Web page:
There is a need for a prospective registry designed to capture trauma-specific, in-hospital, and long-term outcomes related to vascular injury.
The American Association for the Surgery of Trauma PROspective Vascular Injury Treatment (PROOVIT) registry was used to collect demographic, diagnostic, treatment, and outcome data on vascular injuries.
A total of 542 injuries from 14 centers (13 American College of Surgeons–verified Level I and 1 American College of Surgeons–verified Level II) have been captured since February 2013. The majority of patients are male (70.5%), with an Injury Severity Score (ISS) of 15 or greater among 32.1%. Penetrating mechanisms account for 36.5%. Arterial injuries to the head/neck (26.7%), thorax (10.4%), abdomen/pelvis (7.8%), upper extremity (18.4%), and lower extremity (26.0%) were identified, along with 98 major venous injuries. Hard signs of vascular injury, including hypotension (systolic blood pressure < 90 mm Hg, 11.8%), were noted in 28.6%. Prehospital tourniquet use for extremity injuries occurred in 20.2% (47 of 233). Diagnostic modalities included exploration (28.8%), computed tomographic angiography (38.9%), duplex ultrasound (3.1%), and angiography (10.7%). Arterial injuries included transection (24.3%), occlusion (17.3%), partial transection/flow limiting defect (24.5%), pseudoaneurysm (9.0%), and other injuries including intimal defects (22.7%). Nonoperative management was undertaken in 276 (50.9%), with failure in 4.0%. Definitive endovascular and open repair were used in 40 (7.4%) and 126 (23.2%) patients, respectively. Damage-control maneuvers were used in 57 (10.5%), including ligation (31, 5.7%) and shunting (14, 2.6%). Reintervention of initial repair was required in 42 (7.7%). Amputation was performed in 7.7% of extremity vascular injuries, and overall hospital mortality was 12.7%. Follow-up ranging from 1 month to 7 months is available for 48 patients via a variety of modalities, with reintervention required in 1 patient.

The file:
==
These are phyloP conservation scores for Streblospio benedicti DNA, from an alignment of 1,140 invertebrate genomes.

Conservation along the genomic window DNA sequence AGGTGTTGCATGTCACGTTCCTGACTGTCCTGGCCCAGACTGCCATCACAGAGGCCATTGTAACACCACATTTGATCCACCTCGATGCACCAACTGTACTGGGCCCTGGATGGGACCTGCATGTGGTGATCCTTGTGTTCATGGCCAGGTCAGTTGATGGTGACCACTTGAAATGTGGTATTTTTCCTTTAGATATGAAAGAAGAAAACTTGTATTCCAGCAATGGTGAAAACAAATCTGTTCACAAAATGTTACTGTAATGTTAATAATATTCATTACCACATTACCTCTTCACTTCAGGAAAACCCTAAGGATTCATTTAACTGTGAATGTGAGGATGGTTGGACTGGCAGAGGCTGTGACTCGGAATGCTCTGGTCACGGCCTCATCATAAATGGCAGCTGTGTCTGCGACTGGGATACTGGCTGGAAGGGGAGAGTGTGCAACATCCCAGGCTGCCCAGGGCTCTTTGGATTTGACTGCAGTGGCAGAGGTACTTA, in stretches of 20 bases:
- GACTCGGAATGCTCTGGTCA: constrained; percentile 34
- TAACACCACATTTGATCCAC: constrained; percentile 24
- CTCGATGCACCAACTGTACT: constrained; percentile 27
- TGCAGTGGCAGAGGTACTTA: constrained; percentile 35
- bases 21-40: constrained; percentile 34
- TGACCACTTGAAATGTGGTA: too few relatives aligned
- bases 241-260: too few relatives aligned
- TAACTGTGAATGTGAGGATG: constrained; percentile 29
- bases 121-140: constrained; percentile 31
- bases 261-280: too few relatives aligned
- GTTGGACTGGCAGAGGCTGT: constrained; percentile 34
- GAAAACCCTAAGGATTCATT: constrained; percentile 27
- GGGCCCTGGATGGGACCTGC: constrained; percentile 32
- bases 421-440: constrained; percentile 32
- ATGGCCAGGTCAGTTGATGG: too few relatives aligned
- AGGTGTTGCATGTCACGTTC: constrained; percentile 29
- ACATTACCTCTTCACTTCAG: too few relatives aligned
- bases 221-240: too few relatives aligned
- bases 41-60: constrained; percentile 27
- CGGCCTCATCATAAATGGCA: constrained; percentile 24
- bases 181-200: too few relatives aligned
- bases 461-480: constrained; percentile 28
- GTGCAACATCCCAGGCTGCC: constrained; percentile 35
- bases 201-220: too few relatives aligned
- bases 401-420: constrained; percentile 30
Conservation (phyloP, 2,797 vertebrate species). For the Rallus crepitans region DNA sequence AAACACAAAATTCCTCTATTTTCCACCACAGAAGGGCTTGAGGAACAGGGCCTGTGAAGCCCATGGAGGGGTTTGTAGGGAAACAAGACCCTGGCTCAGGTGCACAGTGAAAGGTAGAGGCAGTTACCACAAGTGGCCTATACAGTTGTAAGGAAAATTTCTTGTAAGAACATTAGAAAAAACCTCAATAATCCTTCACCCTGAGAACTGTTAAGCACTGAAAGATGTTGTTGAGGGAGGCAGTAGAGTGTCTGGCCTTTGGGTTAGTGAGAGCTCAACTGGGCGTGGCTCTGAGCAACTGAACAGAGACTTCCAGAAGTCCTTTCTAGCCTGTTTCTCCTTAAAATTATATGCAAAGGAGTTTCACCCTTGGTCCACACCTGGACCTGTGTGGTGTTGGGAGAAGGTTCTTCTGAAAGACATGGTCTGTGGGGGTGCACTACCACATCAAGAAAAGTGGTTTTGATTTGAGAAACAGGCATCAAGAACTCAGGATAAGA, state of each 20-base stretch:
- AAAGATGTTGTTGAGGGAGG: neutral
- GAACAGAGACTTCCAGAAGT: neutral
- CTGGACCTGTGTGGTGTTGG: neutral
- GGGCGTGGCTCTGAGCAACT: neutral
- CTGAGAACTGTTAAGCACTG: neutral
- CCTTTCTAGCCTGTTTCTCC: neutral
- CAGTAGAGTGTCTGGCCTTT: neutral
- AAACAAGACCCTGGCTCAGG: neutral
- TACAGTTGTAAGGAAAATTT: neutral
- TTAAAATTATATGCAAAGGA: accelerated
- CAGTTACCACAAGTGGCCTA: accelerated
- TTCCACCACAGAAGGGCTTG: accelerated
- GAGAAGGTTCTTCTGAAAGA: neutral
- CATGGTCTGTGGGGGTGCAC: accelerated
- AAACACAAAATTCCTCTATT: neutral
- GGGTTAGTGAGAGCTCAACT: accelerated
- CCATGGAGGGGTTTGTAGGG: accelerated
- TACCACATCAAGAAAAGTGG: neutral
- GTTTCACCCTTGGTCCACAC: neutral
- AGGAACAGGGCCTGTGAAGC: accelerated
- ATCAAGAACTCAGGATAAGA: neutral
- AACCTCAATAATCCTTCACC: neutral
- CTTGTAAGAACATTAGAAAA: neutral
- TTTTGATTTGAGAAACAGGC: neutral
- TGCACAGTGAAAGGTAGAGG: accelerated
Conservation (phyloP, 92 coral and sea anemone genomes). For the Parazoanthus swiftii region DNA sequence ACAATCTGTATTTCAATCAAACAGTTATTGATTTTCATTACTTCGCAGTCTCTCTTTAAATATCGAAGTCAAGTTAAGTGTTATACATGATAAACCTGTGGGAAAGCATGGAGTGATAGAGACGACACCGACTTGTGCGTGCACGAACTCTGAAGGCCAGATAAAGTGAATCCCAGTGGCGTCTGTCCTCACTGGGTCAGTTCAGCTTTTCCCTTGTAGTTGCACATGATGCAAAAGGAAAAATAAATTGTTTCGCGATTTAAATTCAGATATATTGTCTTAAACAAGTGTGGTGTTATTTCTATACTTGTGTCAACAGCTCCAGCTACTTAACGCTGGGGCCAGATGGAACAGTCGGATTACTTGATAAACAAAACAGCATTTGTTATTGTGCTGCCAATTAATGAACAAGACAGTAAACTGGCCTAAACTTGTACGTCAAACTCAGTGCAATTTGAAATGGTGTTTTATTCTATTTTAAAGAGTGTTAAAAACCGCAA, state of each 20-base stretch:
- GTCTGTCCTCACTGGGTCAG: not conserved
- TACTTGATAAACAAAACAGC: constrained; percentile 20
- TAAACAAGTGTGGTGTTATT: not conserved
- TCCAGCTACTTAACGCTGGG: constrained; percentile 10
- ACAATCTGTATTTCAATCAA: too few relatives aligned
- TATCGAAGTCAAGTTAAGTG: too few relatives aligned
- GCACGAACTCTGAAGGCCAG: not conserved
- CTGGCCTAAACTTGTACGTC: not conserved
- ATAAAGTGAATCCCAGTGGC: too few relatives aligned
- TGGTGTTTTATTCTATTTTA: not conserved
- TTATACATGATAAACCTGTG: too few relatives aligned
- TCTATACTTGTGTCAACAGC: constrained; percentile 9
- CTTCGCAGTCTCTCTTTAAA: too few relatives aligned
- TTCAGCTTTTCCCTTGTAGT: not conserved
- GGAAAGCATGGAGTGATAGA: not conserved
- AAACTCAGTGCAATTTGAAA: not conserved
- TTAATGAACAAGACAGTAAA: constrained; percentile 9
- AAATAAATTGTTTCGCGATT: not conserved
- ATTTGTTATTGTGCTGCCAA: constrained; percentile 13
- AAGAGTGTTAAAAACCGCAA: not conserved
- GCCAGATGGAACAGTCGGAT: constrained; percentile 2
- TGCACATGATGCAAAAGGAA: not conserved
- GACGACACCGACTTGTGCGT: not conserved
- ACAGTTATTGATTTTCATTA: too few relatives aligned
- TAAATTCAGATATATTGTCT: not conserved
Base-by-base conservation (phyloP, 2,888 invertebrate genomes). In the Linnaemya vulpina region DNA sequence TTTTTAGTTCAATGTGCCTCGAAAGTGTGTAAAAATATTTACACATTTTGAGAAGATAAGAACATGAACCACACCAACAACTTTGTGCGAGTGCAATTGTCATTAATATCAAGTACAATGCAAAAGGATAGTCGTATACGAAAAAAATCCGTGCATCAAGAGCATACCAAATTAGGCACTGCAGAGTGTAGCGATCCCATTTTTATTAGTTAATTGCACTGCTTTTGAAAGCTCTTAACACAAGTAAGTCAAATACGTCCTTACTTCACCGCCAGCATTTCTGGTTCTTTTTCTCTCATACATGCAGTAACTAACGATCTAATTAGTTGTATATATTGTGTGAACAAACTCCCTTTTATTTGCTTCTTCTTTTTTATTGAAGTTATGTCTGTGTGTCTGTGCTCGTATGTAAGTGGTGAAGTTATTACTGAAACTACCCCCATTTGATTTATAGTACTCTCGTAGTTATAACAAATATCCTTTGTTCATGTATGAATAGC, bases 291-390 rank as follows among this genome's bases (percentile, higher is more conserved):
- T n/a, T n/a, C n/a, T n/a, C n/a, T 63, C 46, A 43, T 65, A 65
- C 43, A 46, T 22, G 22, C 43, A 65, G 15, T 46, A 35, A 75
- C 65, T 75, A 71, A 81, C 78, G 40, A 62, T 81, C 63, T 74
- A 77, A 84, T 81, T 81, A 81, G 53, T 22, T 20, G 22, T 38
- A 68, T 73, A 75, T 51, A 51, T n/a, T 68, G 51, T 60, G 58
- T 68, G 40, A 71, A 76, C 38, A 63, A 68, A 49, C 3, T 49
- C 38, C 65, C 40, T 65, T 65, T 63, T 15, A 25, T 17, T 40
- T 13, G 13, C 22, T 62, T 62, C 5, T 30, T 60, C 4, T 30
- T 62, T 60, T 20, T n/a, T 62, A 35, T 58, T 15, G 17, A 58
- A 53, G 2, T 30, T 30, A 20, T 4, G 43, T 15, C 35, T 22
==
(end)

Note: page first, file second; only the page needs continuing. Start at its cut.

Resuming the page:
The PROOVIT registry provides a contemporary picture of the management of vascular injury. This resource promises to provide needed information required to answer questions about optimal diagnosis and management of these patients—including much needed long-term outcome data.
Epidemiologic study, level V.
From the University of Texas Health Sciences Center–Houston (J.J.D., J.B.H.), Houston, Texas; University of Tennessee Health Sciences Center–Memphis (S.A.S., T.C.F.), Memphis, Tennessee; R Adams Cowley Shock Trauma Center (J.M., T.S., T.E.R.), University of Maryland, Baltimore, Maryland; University of Florida–Jacksonville (D.S.), Jacksonville, Florida; East Carolina Medical Center (N.P.), Benson, North Carolina; and Los Angeles County + University of Southern California Hospital (K.C., K.I.), Los Angeles, California.
Submitted: September 5, 2014, Revised: November 2, 2014, Accepted: November 4, 2014.
This study was presented at the 73rd annual meeting of the American Association for the Surgery of Trauma, September 9–13, 2014, in Philadelphia, Pennsylvania.
Address for reprints: Lt Col Joseph J. DuBose, MD, USAF, MC, 6400 Fannin St, Suite 2850 Houston, TX 77030; email: email@example.com.